Branding also helps seller by fostering brand loyalty. Brand loyalty is a strongly motivated and long decision to purchase a product or service. To the extent that buyers become loyal to a specific brand, the company’s market share for that product achieve a certain level of stability, allowing the firm to use its resources more efficiently. When a firm succeeds in fostering some degree of customer loyalty to a brand, it can charge a premium price for the product (Dibb et al 1997). For example, Consumers are loyal to buy Armani because they appreciate its status and fashionable values, and Apple computers because they appreciate their creative and human values. These values reflect and enhance the consumer’s sense of him/himself and provide a key source of brand differentiation (Kochan 1996).
Similarly, the importance of branding in the public sector cannot be under-estimated. While it remains an essential part in the day to day running of private sectors for the purpose of maximising profits, the profit making purpose is however less significant with public sectors. A distinct example of branding in the public sector is the NHS. Rather than being portrayed as a brand for profit making, the aim of the NHS is provide adequate health care service for the nation. Due to the virtual non-existence of an aim of making profits, there is little or no competition for the NHS, therefore there ought to be other reasons for their various forms of branding. A significant example of the essence of branding for the NHS is their association with life saving ventures such as safe sex practices and “quit smoking” campaigns (Lecturer’s Note 2006),. The various steps taken by the NHS to encourage safe sex practices through the television and newspaper adverts ensure that they are easily associated with any life saying adverts and their “NHS” brand once seen on TV means a life saving advert is coming on. Even though, this is not fore the sake of making profits but people start taking them more seriously, likewise what they preach, thereby achieving the ultimate goal of saving lives (Lecturer’s Note 2006). Like the private companies, they spend some money on adverts and branding but more emphasis is on profit making by the private companies than the public companies. Essentially, branding is a way of getting attention and developing a relationship with target audiences and this is especially important for public organizations with little or no aim of profit making. The competitiveness brought about by branding in the public sector is therefore targeted at getting audiences rather than making more profits than private companies (Colyer 2006).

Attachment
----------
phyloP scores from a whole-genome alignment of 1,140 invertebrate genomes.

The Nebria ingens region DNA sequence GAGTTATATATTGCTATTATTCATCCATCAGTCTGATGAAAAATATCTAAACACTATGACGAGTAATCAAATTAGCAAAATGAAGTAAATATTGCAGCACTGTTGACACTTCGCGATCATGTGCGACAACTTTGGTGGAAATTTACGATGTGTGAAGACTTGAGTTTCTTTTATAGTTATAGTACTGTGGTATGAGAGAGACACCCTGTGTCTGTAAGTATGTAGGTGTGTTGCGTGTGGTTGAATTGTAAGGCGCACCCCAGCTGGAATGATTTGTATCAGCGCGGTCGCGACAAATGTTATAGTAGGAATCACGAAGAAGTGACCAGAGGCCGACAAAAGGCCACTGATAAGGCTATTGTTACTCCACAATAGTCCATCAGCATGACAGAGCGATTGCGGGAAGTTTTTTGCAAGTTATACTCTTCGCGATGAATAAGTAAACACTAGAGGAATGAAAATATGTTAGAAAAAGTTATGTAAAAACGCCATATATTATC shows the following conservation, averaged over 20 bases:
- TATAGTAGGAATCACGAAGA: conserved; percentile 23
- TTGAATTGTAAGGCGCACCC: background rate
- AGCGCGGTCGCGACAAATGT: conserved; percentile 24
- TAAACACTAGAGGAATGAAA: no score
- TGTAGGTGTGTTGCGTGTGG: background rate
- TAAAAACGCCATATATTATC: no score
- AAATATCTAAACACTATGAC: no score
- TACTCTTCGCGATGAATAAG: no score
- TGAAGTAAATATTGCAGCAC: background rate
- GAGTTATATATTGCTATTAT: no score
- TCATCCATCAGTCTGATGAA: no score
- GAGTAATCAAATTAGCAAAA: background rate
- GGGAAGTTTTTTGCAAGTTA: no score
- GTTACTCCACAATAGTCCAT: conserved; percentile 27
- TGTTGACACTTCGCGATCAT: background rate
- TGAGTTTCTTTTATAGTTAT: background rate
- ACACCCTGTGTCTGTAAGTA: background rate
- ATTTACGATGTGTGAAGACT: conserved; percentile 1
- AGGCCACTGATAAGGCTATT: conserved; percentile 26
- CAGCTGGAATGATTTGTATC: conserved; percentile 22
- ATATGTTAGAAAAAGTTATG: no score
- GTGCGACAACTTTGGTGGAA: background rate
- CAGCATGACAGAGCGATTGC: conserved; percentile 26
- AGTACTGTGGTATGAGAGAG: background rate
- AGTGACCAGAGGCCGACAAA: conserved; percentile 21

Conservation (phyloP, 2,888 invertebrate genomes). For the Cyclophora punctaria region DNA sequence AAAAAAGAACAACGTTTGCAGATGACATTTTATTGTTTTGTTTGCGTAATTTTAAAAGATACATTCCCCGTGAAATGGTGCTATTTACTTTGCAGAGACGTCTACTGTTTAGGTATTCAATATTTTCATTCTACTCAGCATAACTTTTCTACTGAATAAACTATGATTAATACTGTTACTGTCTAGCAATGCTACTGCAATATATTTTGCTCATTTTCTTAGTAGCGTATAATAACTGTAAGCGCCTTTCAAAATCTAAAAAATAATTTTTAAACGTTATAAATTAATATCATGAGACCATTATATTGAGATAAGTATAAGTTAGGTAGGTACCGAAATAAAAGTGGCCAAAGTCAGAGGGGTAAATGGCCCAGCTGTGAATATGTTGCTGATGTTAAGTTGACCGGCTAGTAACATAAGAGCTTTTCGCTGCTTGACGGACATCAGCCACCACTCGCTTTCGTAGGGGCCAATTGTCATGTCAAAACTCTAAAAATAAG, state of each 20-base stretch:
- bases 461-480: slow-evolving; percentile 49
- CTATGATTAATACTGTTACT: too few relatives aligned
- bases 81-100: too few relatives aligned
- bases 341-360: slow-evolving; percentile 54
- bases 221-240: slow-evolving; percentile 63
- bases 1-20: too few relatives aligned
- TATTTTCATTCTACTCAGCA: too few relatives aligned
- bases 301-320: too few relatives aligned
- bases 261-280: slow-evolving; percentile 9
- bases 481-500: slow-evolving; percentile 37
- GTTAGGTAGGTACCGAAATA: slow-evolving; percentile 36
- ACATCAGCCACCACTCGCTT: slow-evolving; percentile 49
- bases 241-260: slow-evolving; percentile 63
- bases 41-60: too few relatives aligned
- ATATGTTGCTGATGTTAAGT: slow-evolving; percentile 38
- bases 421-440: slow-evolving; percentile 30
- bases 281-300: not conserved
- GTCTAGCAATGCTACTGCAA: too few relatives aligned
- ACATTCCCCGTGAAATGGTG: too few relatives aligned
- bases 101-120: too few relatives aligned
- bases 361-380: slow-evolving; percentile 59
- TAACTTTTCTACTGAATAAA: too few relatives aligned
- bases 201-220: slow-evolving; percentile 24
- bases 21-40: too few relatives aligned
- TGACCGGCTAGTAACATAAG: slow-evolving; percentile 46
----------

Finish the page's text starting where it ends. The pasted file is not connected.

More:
Furthermore, branding for non-profit making organizations is as important as those for private and public organizations albeit with a slightly different aim and approach. The aim of competition is as important for non-profit making organizations as it is important for private organizations. Branding here is therefore aimed at building a better relationship with supporters, thereby establishing greater trust in the organization. Interestingly, it may be surprising to find out that competition among non profit making organizations such as various charities may be as fierce as private organizations. This competition is however aimed at making one’s charity the most important in the minds of the people than other charities. For example, the impact of branding by the NSPCC may be the outstanding factor that determines if to donate money to them rather than the heart foundation. Similarly, the charities we choose to support may be borne out of the fact that a significant aspect of its branding appeals to us more than other types (Lecturer’s Note 2006). While most charities aim to save lives, the branding may be geared towards making the life saving purpose more urgent than others. The different Tsunami charities set up in 2004 after the Tsunami tragedy as part of their branding gave vivid views of devastating events in Asia as they set out to outdo one another in donations, even though they were for the same course. In this case, the competitive nature of branding may be said to be, to generate as much funds as possible for a similar course rather than for making profits (Mitchell 2005).#p#分页标题#e#
在提高品牌知名度过程中的潜在问题-Potential problems in raising brand awareness